To “Incident-to” or to Not “Incident-to”

Incident-to billing is a Medicare billing mechanism applying strictly to the outpatient, office setting.  It does not apply to hospital-based outpatient clinics (POS 22) nor does it apply to hospital inpatients.  The incident-to rules permit a physician to bill under her own national provider identification (NPI) number for the services of non-physician mid-level providers as if the physician performed those services herself.    To be covered on an incident-to basis, the services must meet the myriad of Medicare rules that can be onerous and difficult to operationalize.  Moreover, the OIG has targeted incident-to claims in its 2013 work plan.   If you are in an office setting (POS 11) and would like to bill Medicare “incident-to” we ask that you have a policy in writing meeting Medicare’s incident-to requirements.  Please contact our office for details.

However, the vast majority of our clinics are hospital-based (POS 22), and therefore Medicare’s incident-to rules to not apply.  This means that if mid-level providers are seeing Medicare/ Medicare HMO patients in the clinic, they must bill under their own NPI.  There is no “incident-to” mechanism available in POS 22 for Medicare/Medicare HMO patients.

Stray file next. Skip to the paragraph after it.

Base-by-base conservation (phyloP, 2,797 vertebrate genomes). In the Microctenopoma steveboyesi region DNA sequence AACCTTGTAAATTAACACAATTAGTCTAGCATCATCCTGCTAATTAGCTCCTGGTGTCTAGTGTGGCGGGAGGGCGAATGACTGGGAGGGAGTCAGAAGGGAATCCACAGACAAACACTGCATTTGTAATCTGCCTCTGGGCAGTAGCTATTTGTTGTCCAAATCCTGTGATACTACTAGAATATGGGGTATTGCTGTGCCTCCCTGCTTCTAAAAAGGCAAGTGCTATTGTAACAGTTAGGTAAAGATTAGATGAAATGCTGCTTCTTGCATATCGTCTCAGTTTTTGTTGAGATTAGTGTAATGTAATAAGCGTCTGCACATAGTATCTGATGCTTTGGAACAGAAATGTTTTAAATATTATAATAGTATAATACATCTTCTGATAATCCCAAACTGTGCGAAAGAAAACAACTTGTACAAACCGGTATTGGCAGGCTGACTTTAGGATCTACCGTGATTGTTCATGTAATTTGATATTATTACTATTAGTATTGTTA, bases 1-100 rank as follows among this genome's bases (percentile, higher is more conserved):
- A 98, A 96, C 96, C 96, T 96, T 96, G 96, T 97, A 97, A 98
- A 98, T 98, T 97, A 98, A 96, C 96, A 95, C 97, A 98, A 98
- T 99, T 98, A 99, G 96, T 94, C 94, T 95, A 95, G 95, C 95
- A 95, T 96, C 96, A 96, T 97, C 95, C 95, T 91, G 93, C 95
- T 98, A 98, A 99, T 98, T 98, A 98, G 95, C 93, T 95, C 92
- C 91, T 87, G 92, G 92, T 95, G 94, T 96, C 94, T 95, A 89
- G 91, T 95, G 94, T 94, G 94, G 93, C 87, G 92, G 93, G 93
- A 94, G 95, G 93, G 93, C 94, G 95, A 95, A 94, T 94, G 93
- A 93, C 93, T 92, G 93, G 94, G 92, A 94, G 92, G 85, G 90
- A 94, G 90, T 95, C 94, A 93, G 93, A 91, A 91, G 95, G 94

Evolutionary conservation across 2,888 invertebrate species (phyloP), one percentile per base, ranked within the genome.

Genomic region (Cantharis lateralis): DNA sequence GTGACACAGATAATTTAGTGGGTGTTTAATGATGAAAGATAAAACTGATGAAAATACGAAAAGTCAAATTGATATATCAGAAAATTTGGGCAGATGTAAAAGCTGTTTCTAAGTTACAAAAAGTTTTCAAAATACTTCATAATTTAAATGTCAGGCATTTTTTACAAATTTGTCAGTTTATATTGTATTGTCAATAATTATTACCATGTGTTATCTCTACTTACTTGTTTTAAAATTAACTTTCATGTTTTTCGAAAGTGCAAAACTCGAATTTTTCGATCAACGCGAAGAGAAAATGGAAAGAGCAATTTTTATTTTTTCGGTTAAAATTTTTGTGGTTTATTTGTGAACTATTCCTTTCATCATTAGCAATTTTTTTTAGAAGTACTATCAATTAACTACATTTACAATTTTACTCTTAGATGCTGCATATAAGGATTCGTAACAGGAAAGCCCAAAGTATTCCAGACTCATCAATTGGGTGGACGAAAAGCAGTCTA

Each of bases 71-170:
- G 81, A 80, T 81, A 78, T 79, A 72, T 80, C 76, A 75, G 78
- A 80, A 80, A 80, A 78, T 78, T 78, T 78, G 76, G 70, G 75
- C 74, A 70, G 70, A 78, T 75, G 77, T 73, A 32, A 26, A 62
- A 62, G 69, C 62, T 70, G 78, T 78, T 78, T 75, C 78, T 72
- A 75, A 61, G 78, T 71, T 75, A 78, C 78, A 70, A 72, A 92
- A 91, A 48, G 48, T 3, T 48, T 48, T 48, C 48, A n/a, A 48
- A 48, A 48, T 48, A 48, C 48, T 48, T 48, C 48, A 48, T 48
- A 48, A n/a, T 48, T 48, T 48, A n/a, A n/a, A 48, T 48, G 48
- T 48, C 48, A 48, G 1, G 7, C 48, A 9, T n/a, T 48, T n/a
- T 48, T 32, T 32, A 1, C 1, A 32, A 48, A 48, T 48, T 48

Submitting incident-to claims to Medicare that do not meet the rules is considered to be potentially false claims.  Such claims are punishable by the DOJ and the OIG for up to $11,500 per claim plus triple the charges if it is determined that the physician should have known the rules.  Since the financial implications can be significant and even possibly lead to criminal punishment, although unlikely, please ensure that everyone in your clinic understands that if a mid-level provider is seeing Medicare patients alone (without the supervising physician) in our provider-based clinics, they must bill under their own NPI.   Please contact our office with any questions.

Nicole Almiro